“We try to keep the dairy case as clean-looking as possible, and that's why the newsletter is important,” Taylor the dietitian added. “They also see the products written up in the ad circular, and can see the rundown on what the terms mean.”
Manufacturers are helping spread interest through line extensions. After the success of its YoBaby Organic Yogurt, Stonyfield launched its YoMommy line in January, which contains folic acid and DHA for pregnant women.
“I think a lot of surge within yogurts is a better understanding among consumers of probiotics. In the past, consumers heard about probiotics in relation to bacteria and would shy away from trying products,” said Mike Johnson, vice president of sales for Stonyfield Farm in Londonderry, N.H.
Meanwhile, Dannon is trying to draw attention to Activia and its other functional products with multi-pack products and color codes on supermarket shelves. For example, shoppers looking for yogurts for digestive health will find Activia in a green section in the dairy case, according to Neuwirth.
“With our functional products especially, we've incorporated into our retail strategy new packaging, heavily emphasizing multi-packs with strong color codes to create these shelf blocks,” he said.
But enough about yogurt. Nielsen figures reported sales of milk with probiotics at $117.6 million, with an increase of nearly 14% in supermarkets for the 52 weeks ending Dec. 29. Omega-3 and added fiber are likewise being promoted on labels.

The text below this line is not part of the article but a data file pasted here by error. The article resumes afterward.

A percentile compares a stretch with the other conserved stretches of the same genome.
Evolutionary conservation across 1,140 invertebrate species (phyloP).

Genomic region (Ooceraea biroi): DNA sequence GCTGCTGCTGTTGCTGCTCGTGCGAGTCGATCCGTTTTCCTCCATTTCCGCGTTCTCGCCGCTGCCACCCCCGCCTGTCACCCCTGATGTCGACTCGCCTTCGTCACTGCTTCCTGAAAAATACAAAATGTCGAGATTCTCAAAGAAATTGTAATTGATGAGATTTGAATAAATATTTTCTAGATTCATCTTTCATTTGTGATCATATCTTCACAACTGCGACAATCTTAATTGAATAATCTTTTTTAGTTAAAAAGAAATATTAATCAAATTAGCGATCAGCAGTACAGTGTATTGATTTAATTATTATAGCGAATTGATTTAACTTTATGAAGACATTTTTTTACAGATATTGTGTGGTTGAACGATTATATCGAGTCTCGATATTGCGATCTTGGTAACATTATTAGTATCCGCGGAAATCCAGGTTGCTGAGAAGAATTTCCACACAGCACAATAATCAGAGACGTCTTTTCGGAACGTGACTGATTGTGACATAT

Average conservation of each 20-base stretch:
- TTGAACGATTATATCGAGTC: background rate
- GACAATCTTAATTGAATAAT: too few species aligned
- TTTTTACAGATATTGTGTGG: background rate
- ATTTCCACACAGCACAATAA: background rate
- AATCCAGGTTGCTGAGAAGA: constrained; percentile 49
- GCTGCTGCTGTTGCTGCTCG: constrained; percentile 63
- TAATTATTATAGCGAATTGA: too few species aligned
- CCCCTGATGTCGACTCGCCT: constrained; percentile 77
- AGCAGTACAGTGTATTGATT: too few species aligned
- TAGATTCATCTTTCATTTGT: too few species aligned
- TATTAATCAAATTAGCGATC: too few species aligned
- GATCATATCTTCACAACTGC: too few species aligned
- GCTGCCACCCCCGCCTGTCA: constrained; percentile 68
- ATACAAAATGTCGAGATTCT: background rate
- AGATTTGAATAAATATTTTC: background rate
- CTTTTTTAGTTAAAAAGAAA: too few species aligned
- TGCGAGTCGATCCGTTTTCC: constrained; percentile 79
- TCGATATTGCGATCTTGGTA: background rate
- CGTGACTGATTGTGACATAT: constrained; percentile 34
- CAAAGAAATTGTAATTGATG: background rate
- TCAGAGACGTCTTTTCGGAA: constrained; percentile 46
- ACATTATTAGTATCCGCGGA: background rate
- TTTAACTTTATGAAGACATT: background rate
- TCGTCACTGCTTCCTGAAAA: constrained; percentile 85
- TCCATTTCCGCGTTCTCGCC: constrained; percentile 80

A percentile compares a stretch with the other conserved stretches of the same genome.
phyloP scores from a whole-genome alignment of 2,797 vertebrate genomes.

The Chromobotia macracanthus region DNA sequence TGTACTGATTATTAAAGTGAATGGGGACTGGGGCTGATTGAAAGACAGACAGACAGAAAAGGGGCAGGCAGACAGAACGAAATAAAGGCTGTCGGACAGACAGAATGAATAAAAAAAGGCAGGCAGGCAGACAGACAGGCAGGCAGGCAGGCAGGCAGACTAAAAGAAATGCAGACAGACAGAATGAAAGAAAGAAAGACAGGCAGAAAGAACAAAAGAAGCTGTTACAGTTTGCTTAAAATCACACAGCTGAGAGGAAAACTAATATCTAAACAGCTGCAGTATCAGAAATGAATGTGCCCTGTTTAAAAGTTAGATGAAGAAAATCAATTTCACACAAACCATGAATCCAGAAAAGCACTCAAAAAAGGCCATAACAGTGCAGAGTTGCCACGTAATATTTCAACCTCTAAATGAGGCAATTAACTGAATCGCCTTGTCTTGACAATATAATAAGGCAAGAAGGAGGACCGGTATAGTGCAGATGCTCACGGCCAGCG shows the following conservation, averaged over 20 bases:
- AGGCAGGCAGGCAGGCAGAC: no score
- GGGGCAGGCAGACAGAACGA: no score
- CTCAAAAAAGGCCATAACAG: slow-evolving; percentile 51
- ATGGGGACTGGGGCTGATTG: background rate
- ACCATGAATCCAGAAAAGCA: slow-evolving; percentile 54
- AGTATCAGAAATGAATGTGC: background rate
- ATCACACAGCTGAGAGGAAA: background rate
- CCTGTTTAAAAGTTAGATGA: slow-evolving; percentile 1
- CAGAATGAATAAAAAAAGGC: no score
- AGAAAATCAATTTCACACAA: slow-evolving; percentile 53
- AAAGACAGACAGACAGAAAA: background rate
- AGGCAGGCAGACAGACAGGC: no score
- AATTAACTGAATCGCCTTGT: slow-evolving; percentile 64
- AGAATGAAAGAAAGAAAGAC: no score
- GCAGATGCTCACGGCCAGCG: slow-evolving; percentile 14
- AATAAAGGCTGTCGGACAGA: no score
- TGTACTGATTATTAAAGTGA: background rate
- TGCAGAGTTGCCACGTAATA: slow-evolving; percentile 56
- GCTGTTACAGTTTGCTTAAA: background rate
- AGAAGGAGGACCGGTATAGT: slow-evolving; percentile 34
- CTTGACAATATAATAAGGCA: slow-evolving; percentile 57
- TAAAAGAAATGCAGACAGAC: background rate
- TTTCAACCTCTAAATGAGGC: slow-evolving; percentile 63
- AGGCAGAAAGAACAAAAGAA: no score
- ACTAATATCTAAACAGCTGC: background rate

A growing number of brands are making their way onto shelves. There's Nurture, a milk fortified with acidophilus and bifidus cultures, made by Mayfield Dairy, an Athens, Tenn.-based division of Dean Foods. The company claims the addition of probiotics helps Nurture boost immunity. Nurture was launched last May, and currently is distributed to a number of food stores nationwide. It already accounts for 7% of the company's total sales.
“In the past 12 months, the price of milk has been so high that everything is performing terribly. Nurture is the only thing in our line that has not seen a decrease,” said Scottie Mayfield, Mayfield's president.
Omega-3 fatty acids, which have been shown to improve heart health and brain function, are being added to cow's milk, too. One processor, Kemps in St. Paul, Minn., recently launched Kemps Plus, a line of three milks that deliver specific health benefits. One of them is Kemps Plus Healthy Lifestyle, a 1% milk with the omega-3 fatty acids EPA and DHA.
The cows used by Grass Point Farms in Thorp, Wis., produce milk, cheese and butter that are said to be naturally higher in omega-3 and omega-6 fatty acids as a result of their eating grass, rather than grain.
“There is a tremendous amount of scientific research on grass-fed dairy. Those sought-after health benefits are naturally occurring, because of the diet of the cow,” said Chad Pawlak, president of Grass Point Farms.
While Grass Point's cheese and butter have been sold in supermarkets for a few years, the company is working more closely with supermarket dietitians on a nationwide rollout of its milk.
- Merchandise functional yogurts and milks in line with traditional products. Shoppers can miss them if they are relegated to a special section.
- Safety and quality come first. Make code-date checks and product rotation an absolute must.
- Call out products with functional benefits. Work with suppliers to adjust planograms that ease the confusion factor as shoppers search for products.